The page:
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Maple Leafs' Early Woes Might Have Shown How Irrelevant the North Division Was

Following another difficult loss to an American team, the Toronto Maple Leafs are getting a hard lesson in what they missed by playing games exclusively in Canada last season.

CHICAGO -- Maybe it was a mirage, but last year's COVID-19-truncated season that saw the Toronto Maple Leafs only take on their six Canadian counterparts may not have done enough to prepare them for the other 25 teams in the NHL.

The Leafs dropped a 4-1 decision to the Carolina Hurricanes on Monday. It was their fourth consecutive loss and they fell to 0-3-1 against their four American opponents this season.

The games haven't been pretty, with the lowest point hitting at the first of the team's three-game road trip in Pittsburgh. The Maple Leafs fell 7-1 to the Pittsburgh Penguins, who were without five core players that included stars Sidney Crosby and Evgeni Malkin.

Maple Leafs head coach Sheldon Keefe said his confidence grew despite the loss in Raleigh, as they got a sense of what it was like to play against a Stanley Cup contender.

"I look at last season and we really didn't face something like this, really, until it counted the most and we didn't find our way out of that one." Keefe said after holding practice at United Center in Chicago on Tuesday.

The Maple Leafs had a 35-14-7 record last season before crashing out of the playoffs in the first round against the Montreal Canadiens. With a core roster that remained mostly unchanged, the Maple Leafs were expected by many to remain a goal-scoring offensive powerhouse that would finish at or near the top of the overall standings.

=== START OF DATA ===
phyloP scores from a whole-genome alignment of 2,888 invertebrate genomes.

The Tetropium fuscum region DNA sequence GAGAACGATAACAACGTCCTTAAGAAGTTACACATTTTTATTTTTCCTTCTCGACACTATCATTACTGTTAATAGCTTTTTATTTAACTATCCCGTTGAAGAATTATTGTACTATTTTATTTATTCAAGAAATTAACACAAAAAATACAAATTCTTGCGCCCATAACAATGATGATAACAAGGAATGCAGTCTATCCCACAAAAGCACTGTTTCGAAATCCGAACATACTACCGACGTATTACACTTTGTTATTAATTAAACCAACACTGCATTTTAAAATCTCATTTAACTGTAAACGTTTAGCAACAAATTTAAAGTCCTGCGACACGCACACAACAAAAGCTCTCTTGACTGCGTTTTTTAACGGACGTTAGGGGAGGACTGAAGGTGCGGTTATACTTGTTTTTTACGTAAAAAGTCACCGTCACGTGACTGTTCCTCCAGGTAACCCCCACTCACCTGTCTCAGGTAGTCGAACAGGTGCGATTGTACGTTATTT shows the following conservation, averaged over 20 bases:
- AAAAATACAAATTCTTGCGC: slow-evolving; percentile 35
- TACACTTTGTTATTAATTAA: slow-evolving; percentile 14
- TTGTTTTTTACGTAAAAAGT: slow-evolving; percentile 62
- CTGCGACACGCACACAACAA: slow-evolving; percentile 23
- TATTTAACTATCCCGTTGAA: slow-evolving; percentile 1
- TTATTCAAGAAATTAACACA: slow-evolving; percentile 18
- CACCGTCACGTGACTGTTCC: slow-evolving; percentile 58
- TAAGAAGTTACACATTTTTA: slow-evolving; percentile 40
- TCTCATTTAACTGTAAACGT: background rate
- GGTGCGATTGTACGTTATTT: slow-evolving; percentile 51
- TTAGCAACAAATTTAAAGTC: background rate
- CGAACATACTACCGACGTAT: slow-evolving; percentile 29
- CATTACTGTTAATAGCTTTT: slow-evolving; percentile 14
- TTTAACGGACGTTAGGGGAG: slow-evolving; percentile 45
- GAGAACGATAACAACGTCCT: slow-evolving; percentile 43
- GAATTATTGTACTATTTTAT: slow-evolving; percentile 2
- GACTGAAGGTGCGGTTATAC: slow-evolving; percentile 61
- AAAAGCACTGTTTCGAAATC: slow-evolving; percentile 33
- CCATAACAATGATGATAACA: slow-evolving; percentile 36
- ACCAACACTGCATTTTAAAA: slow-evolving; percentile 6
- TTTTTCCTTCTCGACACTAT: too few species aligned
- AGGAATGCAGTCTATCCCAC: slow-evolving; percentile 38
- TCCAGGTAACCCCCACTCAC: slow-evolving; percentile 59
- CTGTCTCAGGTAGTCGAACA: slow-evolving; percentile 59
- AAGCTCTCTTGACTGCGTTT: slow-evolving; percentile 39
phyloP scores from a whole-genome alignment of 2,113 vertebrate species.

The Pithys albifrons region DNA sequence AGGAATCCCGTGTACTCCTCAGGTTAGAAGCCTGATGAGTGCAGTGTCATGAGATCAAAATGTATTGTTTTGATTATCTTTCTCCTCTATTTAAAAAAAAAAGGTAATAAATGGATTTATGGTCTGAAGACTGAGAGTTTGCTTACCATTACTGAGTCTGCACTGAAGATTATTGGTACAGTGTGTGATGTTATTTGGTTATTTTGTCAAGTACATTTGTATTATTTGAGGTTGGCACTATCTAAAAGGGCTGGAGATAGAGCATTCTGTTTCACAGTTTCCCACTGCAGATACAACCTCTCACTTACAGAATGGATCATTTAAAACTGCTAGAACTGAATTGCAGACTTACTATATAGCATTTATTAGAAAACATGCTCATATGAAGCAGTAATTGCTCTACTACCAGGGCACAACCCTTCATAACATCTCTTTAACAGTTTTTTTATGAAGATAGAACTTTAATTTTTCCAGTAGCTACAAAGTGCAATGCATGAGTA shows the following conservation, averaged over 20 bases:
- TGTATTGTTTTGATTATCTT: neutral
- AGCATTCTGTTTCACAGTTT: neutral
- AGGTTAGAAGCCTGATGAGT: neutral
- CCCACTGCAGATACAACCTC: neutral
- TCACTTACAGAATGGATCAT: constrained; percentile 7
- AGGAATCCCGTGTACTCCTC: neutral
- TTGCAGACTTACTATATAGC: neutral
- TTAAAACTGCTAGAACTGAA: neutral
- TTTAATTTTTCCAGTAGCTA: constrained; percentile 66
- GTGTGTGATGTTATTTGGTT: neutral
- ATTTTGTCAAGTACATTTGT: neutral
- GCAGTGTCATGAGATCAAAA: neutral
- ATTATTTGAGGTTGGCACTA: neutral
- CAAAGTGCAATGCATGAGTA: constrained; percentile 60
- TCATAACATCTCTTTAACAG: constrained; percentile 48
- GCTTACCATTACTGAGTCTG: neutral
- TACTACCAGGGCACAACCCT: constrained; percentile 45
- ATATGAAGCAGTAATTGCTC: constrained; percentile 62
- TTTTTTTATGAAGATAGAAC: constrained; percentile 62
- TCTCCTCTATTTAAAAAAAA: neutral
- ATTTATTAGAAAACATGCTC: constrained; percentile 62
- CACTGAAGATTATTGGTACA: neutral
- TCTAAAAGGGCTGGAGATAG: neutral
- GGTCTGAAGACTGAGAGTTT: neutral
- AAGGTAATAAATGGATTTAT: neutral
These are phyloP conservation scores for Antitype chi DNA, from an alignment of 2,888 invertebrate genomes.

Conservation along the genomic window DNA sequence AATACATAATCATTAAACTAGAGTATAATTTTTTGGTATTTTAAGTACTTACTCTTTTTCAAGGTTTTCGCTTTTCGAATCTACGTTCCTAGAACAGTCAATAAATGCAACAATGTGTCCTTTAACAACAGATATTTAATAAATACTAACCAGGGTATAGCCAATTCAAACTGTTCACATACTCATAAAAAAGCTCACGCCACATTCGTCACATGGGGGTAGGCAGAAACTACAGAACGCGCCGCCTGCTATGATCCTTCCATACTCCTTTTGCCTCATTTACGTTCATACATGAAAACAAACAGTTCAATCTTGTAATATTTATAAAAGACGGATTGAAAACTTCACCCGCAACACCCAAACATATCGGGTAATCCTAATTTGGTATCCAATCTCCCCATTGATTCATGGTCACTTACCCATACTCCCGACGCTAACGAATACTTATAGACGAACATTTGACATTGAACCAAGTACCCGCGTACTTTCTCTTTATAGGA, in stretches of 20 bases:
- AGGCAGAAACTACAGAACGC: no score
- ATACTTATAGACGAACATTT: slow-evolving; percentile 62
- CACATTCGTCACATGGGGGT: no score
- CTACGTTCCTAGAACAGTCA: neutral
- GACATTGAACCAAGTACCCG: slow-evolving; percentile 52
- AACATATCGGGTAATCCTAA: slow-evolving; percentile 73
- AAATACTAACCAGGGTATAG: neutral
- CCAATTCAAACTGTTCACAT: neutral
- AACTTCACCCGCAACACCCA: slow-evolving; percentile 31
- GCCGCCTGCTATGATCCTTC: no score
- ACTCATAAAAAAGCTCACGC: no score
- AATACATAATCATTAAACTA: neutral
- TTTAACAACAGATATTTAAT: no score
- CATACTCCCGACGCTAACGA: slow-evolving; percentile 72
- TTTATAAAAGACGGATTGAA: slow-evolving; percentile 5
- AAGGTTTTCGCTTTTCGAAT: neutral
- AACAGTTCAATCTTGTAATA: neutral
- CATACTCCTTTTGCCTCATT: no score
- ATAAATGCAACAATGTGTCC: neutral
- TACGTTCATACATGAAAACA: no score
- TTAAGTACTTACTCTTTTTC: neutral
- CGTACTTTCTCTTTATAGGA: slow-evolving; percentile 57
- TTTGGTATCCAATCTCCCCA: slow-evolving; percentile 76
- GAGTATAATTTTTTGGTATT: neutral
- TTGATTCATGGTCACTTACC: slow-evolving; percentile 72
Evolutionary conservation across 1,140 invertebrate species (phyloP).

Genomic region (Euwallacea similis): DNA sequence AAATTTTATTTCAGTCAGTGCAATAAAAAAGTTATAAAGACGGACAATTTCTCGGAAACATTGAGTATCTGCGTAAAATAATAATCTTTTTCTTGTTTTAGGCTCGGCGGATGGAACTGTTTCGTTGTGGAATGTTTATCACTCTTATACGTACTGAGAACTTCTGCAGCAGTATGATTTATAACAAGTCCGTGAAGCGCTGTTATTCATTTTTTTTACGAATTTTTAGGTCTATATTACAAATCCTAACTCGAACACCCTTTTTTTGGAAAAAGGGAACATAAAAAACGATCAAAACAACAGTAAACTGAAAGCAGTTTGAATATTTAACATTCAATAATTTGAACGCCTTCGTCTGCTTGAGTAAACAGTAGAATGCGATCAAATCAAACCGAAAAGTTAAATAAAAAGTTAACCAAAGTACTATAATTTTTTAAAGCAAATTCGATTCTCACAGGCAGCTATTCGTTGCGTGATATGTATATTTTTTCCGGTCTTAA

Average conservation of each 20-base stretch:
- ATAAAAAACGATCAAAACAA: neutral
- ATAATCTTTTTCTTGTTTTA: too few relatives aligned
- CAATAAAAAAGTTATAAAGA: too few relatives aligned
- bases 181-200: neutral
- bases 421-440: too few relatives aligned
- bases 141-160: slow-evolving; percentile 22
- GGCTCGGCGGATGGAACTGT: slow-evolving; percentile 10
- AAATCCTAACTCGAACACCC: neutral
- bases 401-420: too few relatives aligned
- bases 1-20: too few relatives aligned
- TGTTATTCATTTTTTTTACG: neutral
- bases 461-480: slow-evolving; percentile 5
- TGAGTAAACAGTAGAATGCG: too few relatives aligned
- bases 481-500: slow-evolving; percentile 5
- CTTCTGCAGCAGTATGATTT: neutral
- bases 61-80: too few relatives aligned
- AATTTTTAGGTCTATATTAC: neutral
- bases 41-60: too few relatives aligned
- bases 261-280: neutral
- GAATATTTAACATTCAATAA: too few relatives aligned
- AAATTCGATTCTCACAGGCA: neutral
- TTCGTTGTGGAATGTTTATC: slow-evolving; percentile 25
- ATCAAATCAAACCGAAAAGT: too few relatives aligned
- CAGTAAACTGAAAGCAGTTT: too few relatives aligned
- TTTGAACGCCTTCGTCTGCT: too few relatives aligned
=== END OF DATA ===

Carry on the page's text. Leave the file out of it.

That could still happen if they can find their confidence and score goals.

"I think a big thing for our guys is realizing that we get out of this as a team," Maple Leafs forward Jason Spezza said. "We're not looking for one or two guys to climb us out of this."

Toronto has 13 goals in seven games. Their 1.86 goals per game ranks 29th in the league through Monday's contests. 

Auston Matthews scored his first goal of the season in Raleigh on Monday. Mitch Marner has yet to score this season and his goalless drought extends to the last regular-season game of 2020-'21.

"We're trying to just help support Mitch and our team's trying to support each other all the way through it," Keefe said. "You've got to just stick within the team structure and the team system and play hard. Be competitive. Overall, those players are just too good to not break free. So that's really all we're looking for."

The 38-year-old Spezza is the oldest player on the Maple Leafs. In his third stint of signing minimum-salary contracts, he is the team leader with three goals this season.

Although his production has been impressive, it's not the stats one comes to expect from a team that has Matthews, Marner, William Nylander and John Tavares.